“The Realist,” Asaf Hanuka, Pardes Press, 190 pages, 125 shekels
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In mid-July I boarded a bus from Tel Aviv to Jerusalem. I was planning to be in the city for a few days for the film festival, and I shoved my suitcase deep into the bus’ luggage compartment. On the way, stuck in traffic somewhere between Sha’ar Hagai and the city that’s the epicenter of much of the chaos in this part of the world, a sense of gloom began to come over me. To cheer myself up, I began texting with my partner on WhatsApp. As long as I don’t forget my suitcase on the bus, I wrote her, I might just survive this city. The year before I’d forgotten my suitcase on the train. This time I was determined not to endure a repeat of that exhausting scenario.
Soon afterward I was in a cab speeding toward the Jerusalem Cinematheque. My thoughts wandered to the press conference with guests from France to which I was hurrying, but just as I went to pull out my wallet to pay the driver, it hit me — The suitcase, damn it! I didn’t have it. In a glorious act of amnesia worthy of analysis on a shrink’s couch, I had left it on the bus, in the luggage compartment. My desperate phone calls to the Egged bus company and a frantic ride back to the station were to no avail. “The police bomb squad handled it,” an Egged employee informed me laconically.
A few days later, when I went to collect the suitcase’s charred remains and ventured to look inside to see what had become of my things, my copy of “The Realist” was staring right back at me. Unlike some of my favorite items of clothing, Asaf Hanuka’s comic book had heroically survived the Jerusalem explosion unscathed. The lovely illustration on its cover suddenly made me smile. In it, Hanuka looks beaten and battered, slack and bloodied, as if given the not-so-gentle treatment by the bomb squad. He’s sitting there exhausted, hurt, barely hanging on, in the corner of a boxing ring (or is it the site of a terrorist attack? Reality and imagination got jumbled in my mind for a moment). In contrast to his dead-eyed black-and-white figure, his son right in front of him stands firm and erect, in color, waving two red-gloved fists as if to say: “No bomb squad is gonna mess with me.” I chuckled at this sweet optimism and naiveté. But a moment later I also felt the undercurrent of pain the figure exuded.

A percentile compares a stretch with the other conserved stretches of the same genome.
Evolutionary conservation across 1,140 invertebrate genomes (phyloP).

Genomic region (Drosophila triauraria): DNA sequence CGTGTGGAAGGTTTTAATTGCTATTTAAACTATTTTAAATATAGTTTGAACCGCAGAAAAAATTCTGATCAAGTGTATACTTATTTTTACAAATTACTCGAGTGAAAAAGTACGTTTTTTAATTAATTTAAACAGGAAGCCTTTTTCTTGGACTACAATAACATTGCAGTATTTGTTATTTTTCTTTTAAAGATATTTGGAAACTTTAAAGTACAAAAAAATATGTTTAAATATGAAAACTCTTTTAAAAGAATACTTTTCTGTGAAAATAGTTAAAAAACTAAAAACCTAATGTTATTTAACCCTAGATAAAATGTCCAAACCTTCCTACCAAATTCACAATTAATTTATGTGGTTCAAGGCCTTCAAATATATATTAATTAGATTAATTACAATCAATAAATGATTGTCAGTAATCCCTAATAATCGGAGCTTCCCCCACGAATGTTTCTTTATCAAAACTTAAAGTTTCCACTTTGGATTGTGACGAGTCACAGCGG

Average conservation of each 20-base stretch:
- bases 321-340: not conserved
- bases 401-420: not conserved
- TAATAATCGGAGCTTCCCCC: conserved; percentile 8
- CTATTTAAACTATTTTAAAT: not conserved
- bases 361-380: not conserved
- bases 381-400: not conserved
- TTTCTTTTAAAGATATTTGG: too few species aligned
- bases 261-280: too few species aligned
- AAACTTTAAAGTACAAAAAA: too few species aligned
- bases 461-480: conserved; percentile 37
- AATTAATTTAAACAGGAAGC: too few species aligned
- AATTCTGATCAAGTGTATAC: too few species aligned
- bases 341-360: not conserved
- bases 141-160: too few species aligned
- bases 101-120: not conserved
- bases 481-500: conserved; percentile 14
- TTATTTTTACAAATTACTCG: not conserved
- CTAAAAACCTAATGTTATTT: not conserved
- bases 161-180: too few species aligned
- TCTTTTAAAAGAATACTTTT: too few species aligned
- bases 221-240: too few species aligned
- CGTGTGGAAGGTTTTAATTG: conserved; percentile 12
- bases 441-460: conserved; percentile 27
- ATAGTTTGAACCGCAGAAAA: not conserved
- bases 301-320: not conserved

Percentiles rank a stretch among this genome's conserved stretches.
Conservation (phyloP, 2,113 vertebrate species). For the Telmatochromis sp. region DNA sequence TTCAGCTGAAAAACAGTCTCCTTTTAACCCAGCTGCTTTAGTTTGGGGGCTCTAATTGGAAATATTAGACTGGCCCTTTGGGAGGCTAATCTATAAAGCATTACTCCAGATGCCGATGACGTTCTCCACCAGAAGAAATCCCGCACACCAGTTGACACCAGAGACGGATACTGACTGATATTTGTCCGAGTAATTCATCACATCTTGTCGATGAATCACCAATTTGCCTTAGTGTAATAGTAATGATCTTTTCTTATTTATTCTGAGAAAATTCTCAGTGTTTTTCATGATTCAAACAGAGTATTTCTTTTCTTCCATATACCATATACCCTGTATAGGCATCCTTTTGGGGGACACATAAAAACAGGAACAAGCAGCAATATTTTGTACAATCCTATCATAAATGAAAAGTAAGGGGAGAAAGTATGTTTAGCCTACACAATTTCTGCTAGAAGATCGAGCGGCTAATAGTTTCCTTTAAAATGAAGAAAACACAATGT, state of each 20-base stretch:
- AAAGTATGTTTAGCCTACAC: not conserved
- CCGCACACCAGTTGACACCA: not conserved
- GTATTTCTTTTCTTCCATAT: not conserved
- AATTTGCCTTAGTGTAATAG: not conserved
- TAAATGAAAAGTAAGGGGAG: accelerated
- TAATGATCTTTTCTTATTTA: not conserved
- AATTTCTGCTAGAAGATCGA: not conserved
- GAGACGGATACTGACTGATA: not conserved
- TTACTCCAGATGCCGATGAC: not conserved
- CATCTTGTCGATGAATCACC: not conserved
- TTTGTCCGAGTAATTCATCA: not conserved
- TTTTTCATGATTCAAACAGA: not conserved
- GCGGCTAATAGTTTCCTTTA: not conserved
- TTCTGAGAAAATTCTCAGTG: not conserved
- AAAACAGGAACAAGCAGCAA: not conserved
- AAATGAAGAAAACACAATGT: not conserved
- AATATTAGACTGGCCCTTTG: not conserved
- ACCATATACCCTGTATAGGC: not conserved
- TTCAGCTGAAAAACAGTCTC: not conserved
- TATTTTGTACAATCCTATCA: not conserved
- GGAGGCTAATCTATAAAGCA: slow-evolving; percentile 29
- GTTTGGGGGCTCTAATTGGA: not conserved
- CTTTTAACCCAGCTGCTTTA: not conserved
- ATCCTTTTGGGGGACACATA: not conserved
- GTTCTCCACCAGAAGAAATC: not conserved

This is the power of “The Realist.” It manages to create characters who are tethered to the here and now, using very powerful visual imagery that at first is dazzlingly beautiful, but just a moment later somehow conveys the boundless despair — whether it be from economic problems, social ills, the security situation or something else — of contemporary Israeli life. Hanuka’s comic strip collection takes readers on a journey through a harsh and sweaty Tel Aviv reality, and sweeps them up into a whirlwind of beauty, pain and weariness, with glimmers of joy peeking through now and then. It invites readers to bounce back and forth between their own lives and Hanuka’s, to find solace in seeing that he, too, is groaning under the same burdens, and to escape sometimes into the illustrations, the characters, the whole aesthetic experience that he offers, and to take pleasure in deciphering Hanuka’s unique visual language.
“The Realist” is an anthology of the comic strips by that name that Hanuka, one of Israel’s top cartoonists, has published in the Calcalist newspaper since 2010. Over the past couple of years, the book was published in numerous languages, earned wide acclaim, and in 2016 brought Hanuka the Eisner Award, the Oscar of the comics world. Only after “The Realist” won the award for Best Foreign Book did an Israeli publisher agree to publish the book whose every page drips with what it means to be an Israeli nowadays.